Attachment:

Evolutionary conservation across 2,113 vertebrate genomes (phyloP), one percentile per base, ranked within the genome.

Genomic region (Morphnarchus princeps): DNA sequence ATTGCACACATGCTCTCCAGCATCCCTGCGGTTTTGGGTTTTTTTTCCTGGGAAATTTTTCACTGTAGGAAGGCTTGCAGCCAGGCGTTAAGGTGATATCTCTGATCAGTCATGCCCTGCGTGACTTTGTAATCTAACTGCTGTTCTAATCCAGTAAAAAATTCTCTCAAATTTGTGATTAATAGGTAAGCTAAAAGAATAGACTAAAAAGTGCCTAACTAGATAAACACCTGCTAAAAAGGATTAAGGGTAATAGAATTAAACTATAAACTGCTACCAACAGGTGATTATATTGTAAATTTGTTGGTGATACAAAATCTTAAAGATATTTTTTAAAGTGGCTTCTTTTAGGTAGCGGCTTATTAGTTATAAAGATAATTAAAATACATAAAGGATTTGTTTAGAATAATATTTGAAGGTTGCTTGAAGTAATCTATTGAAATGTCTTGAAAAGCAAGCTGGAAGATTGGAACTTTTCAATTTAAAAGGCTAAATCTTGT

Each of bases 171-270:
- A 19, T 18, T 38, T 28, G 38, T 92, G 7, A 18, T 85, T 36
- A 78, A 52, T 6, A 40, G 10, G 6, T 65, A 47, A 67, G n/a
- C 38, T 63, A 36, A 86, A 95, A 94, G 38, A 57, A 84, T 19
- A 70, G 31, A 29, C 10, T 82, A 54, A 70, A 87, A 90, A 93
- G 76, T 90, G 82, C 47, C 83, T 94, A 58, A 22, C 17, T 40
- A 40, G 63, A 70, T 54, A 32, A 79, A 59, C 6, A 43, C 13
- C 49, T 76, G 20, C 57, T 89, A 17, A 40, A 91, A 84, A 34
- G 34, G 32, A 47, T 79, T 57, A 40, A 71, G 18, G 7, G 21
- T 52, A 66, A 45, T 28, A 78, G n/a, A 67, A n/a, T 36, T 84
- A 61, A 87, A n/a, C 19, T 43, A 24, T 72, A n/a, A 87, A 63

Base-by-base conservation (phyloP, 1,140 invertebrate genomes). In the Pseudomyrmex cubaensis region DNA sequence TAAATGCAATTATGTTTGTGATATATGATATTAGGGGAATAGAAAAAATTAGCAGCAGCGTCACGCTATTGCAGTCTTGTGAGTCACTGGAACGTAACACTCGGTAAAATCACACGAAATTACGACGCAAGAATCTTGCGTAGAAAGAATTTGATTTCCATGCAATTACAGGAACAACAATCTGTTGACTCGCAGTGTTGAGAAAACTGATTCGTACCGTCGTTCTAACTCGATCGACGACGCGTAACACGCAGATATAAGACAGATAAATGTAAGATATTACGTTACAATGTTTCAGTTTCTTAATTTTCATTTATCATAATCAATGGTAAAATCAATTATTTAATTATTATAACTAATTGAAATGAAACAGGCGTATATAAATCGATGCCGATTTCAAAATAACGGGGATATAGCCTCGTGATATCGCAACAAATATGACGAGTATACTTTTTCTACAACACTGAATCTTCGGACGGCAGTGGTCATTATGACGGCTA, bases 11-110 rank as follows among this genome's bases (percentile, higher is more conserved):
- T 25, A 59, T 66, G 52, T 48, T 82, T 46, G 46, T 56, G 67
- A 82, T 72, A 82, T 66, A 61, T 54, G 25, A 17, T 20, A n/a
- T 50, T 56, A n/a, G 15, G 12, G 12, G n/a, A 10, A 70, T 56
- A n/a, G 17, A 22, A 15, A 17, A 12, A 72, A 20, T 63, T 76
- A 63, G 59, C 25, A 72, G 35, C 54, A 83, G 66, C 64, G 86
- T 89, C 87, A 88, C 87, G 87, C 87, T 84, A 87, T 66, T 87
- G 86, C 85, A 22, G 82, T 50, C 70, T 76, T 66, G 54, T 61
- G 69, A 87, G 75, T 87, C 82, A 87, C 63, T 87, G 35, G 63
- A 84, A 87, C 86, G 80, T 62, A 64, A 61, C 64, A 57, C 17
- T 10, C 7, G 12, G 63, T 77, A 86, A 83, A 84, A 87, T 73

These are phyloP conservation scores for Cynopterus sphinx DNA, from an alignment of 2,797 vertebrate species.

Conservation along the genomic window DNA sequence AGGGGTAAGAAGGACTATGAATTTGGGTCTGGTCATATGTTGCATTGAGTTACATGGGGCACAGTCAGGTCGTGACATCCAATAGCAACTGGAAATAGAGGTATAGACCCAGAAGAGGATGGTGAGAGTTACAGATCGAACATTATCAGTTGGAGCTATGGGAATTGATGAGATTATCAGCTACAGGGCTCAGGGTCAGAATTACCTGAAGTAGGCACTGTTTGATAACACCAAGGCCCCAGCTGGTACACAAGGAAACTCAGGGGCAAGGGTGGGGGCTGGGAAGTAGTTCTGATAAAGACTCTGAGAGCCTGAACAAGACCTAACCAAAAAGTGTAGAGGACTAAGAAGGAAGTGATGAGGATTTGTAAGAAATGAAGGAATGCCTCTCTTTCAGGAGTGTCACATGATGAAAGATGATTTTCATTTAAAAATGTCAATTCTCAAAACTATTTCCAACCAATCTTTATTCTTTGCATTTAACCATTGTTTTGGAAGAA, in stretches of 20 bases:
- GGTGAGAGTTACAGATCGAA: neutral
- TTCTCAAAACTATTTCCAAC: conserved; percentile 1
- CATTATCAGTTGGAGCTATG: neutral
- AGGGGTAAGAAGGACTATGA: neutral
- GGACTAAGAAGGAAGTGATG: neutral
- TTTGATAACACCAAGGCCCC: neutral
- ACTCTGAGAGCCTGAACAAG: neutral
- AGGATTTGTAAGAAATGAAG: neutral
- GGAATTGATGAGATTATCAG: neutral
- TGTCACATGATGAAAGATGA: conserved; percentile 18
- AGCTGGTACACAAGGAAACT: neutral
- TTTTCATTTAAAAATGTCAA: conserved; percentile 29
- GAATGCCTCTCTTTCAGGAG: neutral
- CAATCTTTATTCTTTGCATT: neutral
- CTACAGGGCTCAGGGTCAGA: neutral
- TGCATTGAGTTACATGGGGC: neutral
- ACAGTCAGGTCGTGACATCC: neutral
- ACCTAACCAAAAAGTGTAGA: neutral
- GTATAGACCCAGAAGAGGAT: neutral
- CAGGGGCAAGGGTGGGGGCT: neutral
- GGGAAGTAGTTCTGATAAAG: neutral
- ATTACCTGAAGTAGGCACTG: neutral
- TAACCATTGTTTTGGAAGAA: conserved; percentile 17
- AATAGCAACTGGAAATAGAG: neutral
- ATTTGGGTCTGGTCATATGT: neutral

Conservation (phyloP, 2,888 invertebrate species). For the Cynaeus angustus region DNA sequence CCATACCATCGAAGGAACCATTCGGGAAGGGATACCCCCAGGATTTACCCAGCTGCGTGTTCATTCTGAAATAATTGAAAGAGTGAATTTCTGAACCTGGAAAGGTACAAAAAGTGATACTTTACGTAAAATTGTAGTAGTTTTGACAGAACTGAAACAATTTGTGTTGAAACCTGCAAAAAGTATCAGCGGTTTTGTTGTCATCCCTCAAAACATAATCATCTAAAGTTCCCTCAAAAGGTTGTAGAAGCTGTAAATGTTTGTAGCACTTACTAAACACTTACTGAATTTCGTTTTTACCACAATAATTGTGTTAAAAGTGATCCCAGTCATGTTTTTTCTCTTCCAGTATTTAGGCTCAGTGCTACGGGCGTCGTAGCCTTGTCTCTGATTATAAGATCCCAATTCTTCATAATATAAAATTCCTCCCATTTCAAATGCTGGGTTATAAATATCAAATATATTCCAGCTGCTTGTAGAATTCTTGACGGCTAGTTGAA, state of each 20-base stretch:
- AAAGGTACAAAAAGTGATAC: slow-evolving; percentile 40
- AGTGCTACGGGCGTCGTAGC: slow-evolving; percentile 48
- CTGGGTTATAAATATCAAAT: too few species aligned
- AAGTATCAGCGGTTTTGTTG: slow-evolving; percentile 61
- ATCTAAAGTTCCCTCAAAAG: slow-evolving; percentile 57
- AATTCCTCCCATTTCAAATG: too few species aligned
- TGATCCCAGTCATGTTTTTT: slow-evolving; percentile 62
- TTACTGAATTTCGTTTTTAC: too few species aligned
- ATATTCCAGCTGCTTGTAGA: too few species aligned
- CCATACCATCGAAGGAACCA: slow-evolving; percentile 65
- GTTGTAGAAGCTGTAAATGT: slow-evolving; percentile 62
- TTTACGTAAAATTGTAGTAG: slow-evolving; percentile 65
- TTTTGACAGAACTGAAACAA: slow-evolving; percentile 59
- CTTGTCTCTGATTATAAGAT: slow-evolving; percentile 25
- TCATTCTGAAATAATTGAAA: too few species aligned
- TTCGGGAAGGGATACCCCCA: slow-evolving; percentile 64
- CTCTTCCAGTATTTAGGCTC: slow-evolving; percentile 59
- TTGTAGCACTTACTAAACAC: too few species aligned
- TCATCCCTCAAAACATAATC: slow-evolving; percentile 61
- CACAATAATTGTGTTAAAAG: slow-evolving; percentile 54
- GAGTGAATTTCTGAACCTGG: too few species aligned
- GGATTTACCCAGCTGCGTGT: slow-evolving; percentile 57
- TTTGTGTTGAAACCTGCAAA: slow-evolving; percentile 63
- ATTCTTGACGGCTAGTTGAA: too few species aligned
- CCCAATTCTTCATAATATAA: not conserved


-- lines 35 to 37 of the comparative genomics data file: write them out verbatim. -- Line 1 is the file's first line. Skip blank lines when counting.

- GGAATTGATGAGATTATCAG: neutral
- TGTCACATGATGAAAGATGA: conserved; percentile 18
- AGCTGGTACACAAGGAAACT: neutral